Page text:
9. Queer nuclear families? Reproducing and transgressing heteronormativity.

    PubMed

    Folgerø, Tor

    2008-01-01

    During the past decade the public debate on gay and lesbian adoptive rights has been extensive in the Norwegian media. The debate illustrates how women and men planning to raise children in homosexual family constellations challenge prevailing cultural norms and existing concepts of kinship and family. The article discusses how lesbian mothers and gay fathers understand and redefine their own family practices. An essential point in this article is the fundamental ambiguity in these families' accounts of themselves-how they simultaneously transgress and reproduce heteronormative assumptions about childhood, fatherhood, motherhood, family and kinship.

  10. Sexually selected females in the monogamous Western Australian seahorse.

    PubMed

    Kvarnemo, Charlotta; Moore, Glenn I; Jones, Adam G

    2007-02-22

    Studies of sexual selection in monogamous species have hitherto focused on sexual selection among males. Here, we provide empirical documentation that sexual selection can also act strongly on females in a natural population with a monogamous mating system. In our field-based genetic study of the monogamous Western Australian seahorse, Hippocampus subelongatus, sexual selection differentials and gradients show that females are under stronger sexual selection than males: mated females are larger than unmated ones, whereas mated and unmated males do not differ in size. In addition, the opportunity for sexual selection (variance in mating success divided by its mean squared) for females is almost three times that for males. These results, which seem to be generated by a combination of a male preference for larger females and a female-biased adult sex ratio, indicate that substantial sexual selection on females is a potentially important but under-appreciated evolutionary phenomenon in monogamous species.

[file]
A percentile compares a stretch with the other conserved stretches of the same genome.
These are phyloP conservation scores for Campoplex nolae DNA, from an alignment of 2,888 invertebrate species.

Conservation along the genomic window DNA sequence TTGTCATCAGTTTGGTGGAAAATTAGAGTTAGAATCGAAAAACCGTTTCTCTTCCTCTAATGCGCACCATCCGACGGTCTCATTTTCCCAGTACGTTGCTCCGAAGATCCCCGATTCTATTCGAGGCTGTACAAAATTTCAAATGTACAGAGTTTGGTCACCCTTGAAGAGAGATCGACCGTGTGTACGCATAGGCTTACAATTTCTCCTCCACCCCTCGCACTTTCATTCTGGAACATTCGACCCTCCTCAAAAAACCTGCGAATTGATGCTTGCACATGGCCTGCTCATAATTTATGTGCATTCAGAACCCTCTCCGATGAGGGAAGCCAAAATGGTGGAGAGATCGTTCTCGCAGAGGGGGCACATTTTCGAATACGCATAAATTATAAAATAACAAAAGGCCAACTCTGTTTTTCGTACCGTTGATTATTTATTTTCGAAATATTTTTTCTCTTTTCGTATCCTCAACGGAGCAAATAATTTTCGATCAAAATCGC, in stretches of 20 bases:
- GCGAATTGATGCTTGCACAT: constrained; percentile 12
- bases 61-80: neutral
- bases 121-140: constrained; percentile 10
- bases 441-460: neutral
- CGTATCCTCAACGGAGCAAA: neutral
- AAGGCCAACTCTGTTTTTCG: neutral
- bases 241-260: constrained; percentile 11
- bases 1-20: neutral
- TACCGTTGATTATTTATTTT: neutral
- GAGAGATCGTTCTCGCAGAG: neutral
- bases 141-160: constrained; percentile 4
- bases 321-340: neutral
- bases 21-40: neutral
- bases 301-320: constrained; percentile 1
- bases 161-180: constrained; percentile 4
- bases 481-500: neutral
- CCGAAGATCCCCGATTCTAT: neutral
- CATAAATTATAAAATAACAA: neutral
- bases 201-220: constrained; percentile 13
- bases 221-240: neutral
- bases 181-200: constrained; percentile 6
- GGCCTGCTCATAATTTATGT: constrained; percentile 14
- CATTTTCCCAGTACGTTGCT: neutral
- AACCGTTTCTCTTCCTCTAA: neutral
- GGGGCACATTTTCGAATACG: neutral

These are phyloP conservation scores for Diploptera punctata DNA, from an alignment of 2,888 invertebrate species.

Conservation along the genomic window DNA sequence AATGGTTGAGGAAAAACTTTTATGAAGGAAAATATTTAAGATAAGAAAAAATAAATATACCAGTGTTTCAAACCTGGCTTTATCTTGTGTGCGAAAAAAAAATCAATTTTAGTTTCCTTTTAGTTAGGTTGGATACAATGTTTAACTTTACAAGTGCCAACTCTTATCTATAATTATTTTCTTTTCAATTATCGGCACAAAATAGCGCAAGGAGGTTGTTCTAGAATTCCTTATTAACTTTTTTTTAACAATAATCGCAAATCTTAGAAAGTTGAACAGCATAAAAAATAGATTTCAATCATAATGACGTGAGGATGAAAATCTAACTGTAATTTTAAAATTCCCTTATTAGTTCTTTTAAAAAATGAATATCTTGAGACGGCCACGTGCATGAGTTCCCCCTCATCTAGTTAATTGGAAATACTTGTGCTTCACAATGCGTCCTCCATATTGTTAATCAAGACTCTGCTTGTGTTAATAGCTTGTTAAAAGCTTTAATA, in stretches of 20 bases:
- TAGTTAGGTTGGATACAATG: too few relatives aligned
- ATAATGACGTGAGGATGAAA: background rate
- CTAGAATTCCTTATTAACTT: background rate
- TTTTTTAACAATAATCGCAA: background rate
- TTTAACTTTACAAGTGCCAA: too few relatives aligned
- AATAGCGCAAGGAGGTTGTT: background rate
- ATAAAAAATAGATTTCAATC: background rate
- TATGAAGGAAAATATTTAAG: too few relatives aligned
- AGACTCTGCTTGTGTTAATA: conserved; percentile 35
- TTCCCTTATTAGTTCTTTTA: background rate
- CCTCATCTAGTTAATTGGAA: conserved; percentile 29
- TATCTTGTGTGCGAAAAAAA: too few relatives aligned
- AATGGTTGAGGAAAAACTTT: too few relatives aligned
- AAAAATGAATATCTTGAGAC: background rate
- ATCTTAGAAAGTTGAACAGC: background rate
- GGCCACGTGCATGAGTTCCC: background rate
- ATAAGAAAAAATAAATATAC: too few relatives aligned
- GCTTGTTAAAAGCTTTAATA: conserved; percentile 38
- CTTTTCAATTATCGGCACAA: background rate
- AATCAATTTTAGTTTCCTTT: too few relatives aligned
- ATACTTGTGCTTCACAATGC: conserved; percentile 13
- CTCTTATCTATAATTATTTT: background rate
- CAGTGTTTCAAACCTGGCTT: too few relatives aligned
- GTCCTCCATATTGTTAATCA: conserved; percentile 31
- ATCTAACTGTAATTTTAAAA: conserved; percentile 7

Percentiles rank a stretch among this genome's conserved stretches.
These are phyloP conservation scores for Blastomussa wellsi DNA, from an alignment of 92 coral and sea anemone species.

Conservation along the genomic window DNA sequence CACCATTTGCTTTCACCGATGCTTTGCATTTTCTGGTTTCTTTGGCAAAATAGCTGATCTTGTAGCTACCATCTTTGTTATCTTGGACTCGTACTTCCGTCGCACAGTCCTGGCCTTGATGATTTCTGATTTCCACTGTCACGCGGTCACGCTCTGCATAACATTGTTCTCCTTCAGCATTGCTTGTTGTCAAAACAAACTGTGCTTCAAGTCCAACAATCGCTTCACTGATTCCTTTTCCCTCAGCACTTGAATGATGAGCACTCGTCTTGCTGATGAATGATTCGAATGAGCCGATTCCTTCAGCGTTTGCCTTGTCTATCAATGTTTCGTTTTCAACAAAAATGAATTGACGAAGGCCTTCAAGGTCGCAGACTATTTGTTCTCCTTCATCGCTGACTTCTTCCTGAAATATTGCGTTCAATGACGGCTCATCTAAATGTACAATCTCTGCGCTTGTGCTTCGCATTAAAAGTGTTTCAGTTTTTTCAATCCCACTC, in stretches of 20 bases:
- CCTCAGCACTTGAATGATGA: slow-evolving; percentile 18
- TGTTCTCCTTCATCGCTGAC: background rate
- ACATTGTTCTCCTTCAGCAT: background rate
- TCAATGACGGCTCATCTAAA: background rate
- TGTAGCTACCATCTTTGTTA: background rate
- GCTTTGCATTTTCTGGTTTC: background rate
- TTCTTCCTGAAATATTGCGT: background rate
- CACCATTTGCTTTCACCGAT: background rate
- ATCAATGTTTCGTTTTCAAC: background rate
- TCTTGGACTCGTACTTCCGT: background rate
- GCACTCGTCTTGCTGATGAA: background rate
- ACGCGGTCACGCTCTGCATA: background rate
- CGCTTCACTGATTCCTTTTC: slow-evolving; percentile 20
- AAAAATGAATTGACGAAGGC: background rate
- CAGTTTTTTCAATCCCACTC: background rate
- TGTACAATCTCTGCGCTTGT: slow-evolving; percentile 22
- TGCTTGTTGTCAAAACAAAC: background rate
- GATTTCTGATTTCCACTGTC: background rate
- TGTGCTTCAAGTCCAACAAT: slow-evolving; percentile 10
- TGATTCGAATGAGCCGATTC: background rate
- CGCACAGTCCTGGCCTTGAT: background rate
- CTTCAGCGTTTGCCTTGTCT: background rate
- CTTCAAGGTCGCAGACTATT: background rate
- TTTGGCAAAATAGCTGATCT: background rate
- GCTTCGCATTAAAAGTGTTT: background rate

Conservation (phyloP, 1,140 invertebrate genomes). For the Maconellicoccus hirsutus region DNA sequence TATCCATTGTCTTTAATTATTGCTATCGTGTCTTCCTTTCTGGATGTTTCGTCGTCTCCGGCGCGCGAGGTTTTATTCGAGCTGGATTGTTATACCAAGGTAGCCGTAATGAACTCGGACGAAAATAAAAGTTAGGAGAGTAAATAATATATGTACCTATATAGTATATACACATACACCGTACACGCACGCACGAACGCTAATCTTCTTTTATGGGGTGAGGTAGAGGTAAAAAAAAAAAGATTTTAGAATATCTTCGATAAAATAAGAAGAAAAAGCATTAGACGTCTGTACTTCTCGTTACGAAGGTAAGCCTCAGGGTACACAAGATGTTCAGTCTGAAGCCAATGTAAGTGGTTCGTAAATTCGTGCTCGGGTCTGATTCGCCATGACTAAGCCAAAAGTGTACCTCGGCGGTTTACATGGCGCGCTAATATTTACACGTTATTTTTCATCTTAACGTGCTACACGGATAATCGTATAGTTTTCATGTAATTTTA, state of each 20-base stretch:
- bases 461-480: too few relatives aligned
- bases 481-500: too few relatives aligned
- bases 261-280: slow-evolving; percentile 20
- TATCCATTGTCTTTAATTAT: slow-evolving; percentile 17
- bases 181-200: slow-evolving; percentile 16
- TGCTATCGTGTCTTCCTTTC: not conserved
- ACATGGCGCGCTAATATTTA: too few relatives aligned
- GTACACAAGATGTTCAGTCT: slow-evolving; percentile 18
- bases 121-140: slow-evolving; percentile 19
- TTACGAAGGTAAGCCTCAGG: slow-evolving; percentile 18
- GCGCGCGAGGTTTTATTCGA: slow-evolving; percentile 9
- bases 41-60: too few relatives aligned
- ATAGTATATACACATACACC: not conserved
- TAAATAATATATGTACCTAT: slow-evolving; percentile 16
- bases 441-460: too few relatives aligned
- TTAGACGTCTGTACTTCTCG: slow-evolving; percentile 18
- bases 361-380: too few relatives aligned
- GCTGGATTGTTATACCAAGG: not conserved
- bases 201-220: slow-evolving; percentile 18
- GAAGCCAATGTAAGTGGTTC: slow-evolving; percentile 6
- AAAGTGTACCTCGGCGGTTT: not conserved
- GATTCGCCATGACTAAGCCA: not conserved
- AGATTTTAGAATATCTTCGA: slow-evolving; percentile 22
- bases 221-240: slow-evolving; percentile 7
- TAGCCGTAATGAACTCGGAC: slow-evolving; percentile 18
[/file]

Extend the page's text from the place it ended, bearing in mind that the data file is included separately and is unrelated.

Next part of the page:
11. Multidimensional sexual perfectionism.

    PubMed

    Stoeber, Joachim; Harvey, Laura N; Almeida, Isabel; Lyons, Emma

    2013-11-01